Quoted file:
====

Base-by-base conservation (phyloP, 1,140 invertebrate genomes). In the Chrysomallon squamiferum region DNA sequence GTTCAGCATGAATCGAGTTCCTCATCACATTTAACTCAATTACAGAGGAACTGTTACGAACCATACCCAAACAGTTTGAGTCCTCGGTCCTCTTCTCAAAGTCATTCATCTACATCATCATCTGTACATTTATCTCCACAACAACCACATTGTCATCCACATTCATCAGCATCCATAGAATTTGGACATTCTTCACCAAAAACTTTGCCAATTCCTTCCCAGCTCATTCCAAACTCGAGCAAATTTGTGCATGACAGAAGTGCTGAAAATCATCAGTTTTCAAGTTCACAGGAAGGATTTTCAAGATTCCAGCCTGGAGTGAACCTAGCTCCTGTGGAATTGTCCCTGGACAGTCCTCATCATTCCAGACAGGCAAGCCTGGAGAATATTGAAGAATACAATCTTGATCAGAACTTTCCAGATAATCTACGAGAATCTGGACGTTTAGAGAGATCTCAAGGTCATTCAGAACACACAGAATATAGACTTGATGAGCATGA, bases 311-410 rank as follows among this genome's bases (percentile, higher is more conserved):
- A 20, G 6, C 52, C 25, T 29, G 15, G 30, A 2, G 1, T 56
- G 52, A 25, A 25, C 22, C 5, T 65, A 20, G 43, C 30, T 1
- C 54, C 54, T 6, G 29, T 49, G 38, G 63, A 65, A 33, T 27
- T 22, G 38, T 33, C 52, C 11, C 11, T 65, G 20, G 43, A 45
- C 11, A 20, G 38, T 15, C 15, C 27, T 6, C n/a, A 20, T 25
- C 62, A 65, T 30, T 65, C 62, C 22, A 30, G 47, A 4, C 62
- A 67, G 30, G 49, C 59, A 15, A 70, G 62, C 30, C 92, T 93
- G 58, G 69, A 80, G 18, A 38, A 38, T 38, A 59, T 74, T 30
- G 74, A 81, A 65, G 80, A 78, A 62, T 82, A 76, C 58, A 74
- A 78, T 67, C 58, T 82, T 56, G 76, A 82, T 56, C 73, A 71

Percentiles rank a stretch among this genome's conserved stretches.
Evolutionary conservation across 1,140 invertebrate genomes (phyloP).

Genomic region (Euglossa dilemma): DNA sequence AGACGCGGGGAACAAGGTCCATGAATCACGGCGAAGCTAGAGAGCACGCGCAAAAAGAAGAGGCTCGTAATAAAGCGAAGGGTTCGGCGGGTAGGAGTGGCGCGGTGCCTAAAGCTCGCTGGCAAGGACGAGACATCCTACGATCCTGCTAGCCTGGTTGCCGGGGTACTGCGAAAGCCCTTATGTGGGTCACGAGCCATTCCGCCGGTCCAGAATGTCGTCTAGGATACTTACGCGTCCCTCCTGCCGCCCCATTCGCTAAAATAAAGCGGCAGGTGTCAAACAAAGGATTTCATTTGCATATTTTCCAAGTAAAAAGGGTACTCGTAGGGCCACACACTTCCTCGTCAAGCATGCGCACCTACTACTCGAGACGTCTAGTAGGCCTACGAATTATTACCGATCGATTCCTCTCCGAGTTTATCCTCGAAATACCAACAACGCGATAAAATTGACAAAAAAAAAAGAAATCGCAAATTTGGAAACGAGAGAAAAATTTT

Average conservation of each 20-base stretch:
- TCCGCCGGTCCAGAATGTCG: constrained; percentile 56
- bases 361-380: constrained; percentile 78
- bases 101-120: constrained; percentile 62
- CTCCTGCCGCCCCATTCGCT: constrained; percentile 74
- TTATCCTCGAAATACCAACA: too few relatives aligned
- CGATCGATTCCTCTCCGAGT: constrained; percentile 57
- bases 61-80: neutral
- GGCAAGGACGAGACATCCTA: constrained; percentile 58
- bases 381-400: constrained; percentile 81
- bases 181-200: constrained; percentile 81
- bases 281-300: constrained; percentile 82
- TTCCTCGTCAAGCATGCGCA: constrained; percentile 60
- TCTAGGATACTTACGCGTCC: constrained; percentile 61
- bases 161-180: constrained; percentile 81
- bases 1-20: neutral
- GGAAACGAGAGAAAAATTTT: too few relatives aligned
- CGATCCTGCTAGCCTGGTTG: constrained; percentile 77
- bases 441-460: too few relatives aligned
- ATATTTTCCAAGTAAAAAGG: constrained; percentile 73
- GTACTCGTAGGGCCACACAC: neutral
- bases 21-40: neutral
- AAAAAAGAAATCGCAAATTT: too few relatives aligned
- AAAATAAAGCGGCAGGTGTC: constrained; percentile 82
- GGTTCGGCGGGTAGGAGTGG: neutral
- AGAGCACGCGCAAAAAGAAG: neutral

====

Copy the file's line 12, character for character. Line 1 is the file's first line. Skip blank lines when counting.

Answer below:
Percentiles rank a stretch among this genome's conserved stretches.